William Schreyer, Who Targeted Costs as Merrill CEO, Dies at 83
William Schreyer, whose 45 years at Merrill Lynch & Co. culminated in an eight-year stint as chairman and chief executive officer, including the market crash of October 1987, has died. He was 83.
He died Jan. 22 at his home in Princeton, New Jersey, his family said in a statement.
Schreyer became president of Merrill in 1982 and served as chairman and CEO from 1985 to 1993. He helped change the firm from “primarily a retail brokerage house to an integrated global investment bank,” said Jim Wiggins, who was head of corporate communications throughout Schreyer’s tenure as CEO.
Wiggins said Schreyer “had an uncanny ability to manage people well,” a sentiment also expressed by Merrill’s chairman emeritus, Daniel Tully. “He was a generous mentor to all of us who succeeded him,” Tully said in a statement.
By most accounts, his years atop Merrill Lynch were troubled ones.
He succeeded Roger Birk as CEO, then as chairman, as part of what Time magazine called an “unexpected shake-up” fueled by a $42 million loss in the four quarter of 1983.
Schreyer had led a group, called the Schreyer Working Team, that studied the company’s problems. One of its findings, according to Time: the firm was trying to serve too many different types of customers.
According to a 1990 New York Times profile, Merrill’s profit languished even as its revenue soared to $11.3 billion in 1990 from $5.7 billion in 1983. There were unanticipated expenses associated with the firm’s new headquarters at New York City’s World Financial Center. And in 1987, Merrill suffered a $377 million loss in the trading of mortgage-backed securities.
In response, Schreyer embarked on a cost-restructuring effort that he called “Merristroika.”
As Schreyer approached his retirement at age 65 in 1993, Forbes magazine wrote: “If ever a chairman deserved well of his shareholders, Schreyer does. The great bull market in stocks and in underwriting was not, of course, of his making. What he did accomplish was to bring -- and keep -- Merrill’s costs under control.”
A less expected challenge came on Oct. 19, 1987 -- what became known as Black Monday -- when global markets crashed. Schreyer and the firm won plaudits for their confident reaction to the crash, which included a rapid-response advertising campaign on television and in newspapers.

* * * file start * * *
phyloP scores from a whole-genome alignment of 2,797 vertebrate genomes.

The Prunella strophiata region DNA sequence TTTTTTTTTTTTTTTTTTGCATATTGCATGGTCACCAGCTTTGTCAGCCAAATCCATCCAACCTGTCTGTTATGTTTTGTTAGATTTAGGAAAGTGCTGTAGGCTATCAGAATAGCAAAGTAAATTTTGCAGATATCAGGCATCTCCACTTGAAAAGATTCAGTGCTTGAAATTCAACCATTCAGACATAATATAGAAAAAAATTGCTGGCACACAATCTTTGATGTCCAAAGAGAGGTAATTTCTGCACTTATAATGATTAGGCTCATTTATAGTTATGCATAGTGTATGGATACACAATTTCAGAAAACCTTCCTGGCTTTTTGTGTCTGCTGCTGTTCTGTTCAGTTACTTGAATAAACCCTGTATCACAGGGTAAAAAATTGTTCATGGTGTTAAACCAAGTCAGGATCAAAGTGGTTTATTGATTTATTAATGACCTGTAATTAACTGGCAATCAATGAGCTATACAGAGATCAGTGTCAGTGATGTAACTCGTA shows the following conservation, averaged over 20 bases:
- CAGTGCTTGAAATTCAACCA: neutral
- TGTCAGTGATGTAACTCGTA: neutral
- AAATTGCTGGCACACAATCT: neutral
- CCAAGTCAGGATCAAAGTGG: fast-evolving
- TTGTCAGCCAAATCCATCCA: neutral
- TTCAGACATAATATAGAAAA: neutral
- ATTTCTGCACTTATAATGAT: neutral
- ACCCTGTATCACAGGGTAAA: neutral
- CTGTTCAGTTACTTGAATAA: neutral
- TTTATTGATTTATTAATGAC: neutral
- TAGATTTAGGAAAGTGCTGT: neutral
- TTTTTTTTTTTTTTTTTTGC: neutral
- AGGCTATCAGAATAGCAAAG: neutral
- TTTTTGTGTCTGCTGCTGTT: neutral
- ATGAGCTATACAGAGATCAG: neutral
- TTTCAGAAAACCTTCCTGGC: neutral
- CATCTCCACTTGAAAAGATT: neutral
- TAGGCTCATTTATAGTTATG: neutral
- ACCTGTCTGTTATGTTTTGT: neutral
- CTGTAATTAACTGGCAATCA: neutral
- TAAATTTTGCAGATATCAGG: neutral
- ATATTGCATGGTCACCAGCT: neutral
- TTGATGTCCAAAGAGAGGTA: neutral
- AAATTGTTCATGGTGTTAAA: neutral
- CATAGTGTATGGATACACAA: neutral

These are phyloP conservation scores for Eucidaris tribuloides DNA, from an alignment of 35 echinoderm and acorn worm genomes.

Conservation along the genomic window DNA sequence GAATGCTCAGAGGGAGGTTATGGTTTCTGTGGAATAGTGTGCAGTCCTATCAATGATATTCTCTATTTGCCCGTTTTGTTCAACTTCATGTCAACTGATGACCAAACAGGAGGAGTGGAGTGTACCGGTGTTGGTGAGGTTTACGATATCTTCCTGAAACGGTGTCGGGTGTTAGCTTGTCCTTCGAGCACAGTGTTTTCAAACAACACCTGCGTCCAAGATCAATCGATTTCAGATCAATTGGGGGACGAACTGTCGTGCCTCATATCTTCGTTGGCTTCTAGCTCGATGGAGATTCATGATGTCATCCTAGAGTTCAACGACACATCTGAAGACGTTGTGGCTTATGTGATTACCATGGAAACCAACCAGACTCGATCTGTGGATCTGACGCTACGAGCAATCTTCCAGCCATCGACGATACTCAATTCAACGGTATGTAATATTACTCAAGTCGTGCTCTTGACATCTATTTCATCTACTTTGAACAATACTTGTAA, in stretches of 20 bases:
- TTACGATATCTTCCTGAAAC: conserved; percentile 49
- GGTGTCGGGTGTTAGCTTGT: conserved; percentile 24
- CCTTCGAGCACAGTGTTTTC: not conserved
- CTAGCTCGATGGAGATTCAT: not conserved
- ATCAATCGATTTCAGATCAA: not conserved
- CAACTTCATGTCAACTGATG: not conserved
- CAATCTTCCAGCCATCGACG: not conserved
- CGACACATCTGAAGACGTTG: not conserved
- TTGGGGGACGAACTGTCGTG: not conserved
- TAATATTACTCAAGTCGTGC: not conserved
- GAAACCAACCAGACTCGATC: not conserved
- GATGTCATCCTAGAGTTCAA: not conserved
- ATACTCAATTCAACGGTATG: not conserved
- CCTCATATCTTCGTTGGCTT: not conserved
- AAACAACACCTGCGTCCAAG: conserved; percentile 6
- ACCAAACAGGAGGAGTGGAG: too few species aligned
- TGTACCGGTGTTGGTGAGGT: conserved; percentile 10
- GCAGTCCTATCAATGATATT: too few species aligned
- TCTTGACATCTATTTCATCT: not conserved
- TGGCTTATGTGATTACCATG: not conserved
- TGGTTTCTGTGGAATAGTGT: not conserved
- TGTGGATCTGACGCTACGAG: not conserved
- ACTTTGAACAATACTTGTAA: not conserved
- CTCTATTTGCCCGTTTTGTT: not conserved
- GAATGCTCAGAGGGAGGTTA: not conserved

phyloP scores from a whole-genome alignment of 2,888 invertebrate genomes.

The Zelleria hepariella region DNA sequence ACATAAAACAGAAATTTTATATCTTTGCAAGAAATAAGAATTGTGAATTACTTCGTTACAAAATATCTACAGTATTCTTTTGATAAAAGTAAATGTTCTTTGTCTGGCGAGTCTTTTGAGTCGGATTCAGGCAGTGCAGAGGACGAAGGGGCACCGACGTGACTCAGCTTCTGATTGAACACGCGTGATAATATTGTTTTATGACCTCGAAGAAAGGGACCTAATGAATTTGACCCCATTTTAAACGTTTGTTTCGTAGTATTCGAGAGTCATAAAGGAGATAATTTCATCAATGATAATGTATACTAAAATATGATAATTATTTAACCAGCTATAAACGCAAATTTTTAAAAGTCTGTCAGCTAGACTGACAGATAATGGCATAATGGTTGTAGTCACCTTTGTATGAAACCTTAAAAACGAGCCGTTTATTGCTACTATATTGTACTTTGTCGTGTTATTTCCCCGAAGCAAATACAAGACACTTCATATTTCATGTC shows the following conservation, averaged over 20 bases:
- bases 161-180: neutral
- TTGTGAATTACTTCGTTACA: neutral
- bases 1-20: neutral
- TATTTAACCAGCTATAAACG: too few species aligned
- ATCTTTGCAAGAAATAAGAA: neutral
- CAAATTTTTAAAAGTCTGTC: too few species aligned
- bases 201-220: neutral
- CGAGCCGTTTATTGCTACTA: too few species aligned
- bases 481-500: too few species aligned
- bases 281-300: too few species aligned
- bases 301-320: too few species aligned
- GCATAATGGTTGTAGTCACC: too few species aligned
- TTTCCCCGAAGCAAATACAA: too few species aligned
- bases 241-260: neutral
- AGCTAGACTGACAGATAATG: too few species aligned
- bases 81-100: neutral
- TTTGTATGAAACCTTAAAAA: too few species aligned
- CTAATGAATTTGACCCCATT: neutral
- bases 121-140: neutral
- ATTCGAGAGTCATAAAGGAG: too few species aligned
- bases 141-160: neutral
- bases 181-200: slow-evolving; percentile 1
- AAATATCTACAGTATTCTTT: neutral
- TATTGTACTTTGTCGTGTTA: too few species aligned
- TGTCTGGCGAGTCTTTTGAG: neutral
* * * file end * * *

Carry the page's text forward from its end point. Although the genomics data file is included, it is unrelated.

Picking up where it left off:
“At Merrill Lynch, we’re still bullish on America,” Schreyer said in a TV commercial that ran one day after the crash, referring to an ad slogan from the 1970s.
“Our message at Merrill Lynch through the entire crash -- in our commercials, in our communications with our clients and employees -- was to sit tight because fundamentally everything was OK,” Schreyer said in an interview for Eric Weiner’s 2005 oral-history book, “What Goes Up: The Uncensored History of Modern Wall Street as Told by the Bankers, Brokers, CEOs and Scoundrels Who Made It Happen.”
Schreyer recalled spending most of Black Monday in a conference room, watching the changing stock quotes.
“As a leader I was focused on Merrill’s long-term strategy, not the short-term stock price,” he said. “Of course, when something like this happens, strategy goes out the window.”
His schedule that day included a midday fund-raising lunch at Merrill for Penn State, with guests including the college’s popular football coach, Joe Paterno. He said one of the leaders of the fund-raising campaign asked whether the lunch should be canceled in light of the bad news roiling the markets.
Schreyer said he replied, “Nah, we’ve done all we can do. Let’s eat.”
William Allen Schreyer was born on Jan. 13, 1928, in Williamsport, Pennsylvania, according to a profile written for the Smeal College of Business at Penn State University. His father, William L. Schreyer, managed the local office of a brokerage that was acquired by Merrill Lynch, and Schreyer worked there part-time while in high school, reporting securities prices on a storefront chalkboard, according to his family.
He graduated Penn State in 1948 with a degree in commerce and finance. Accepted by Harvard Business School the school year starting in the fall of 1949, he decided instead to enroll in a new Merrill Lynch internship program, according to the Penn State profile.
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Joining the firm as a junior executive trainee, he was sent to Buffalo, New York, as an account executive, and it was there he met his future wife, Joan Legg. His work was interrupted by two years of service in the U.S. Air Force, stationed in Germany, to fulfill his Reserve Officer Training Corps obligations.
He entered management in 1963 as head of Merrill’s office in Trenton, New Jersey, and worked his way up to become New York metropolitan area regional director in 1972.
He was appointed head of Merrill Lynch Government Securities in 1973.
Schreyer played a role in creating some of Merrill’s philanthropic and educational programs, and he and his wife pledged $30 million in 1997 to endow a new honors college at Penn State. They added $25 million to the endowment in 2006. The college is named after the Schreyers.
Schreyer also served on Penn State’s board of trustees, including two terms as president.
In addition to his wife, survivors include his daughter, DrueAnne Schreyer, his son-in-law, Rodney Frazier, and two grandchildren, according to the family.
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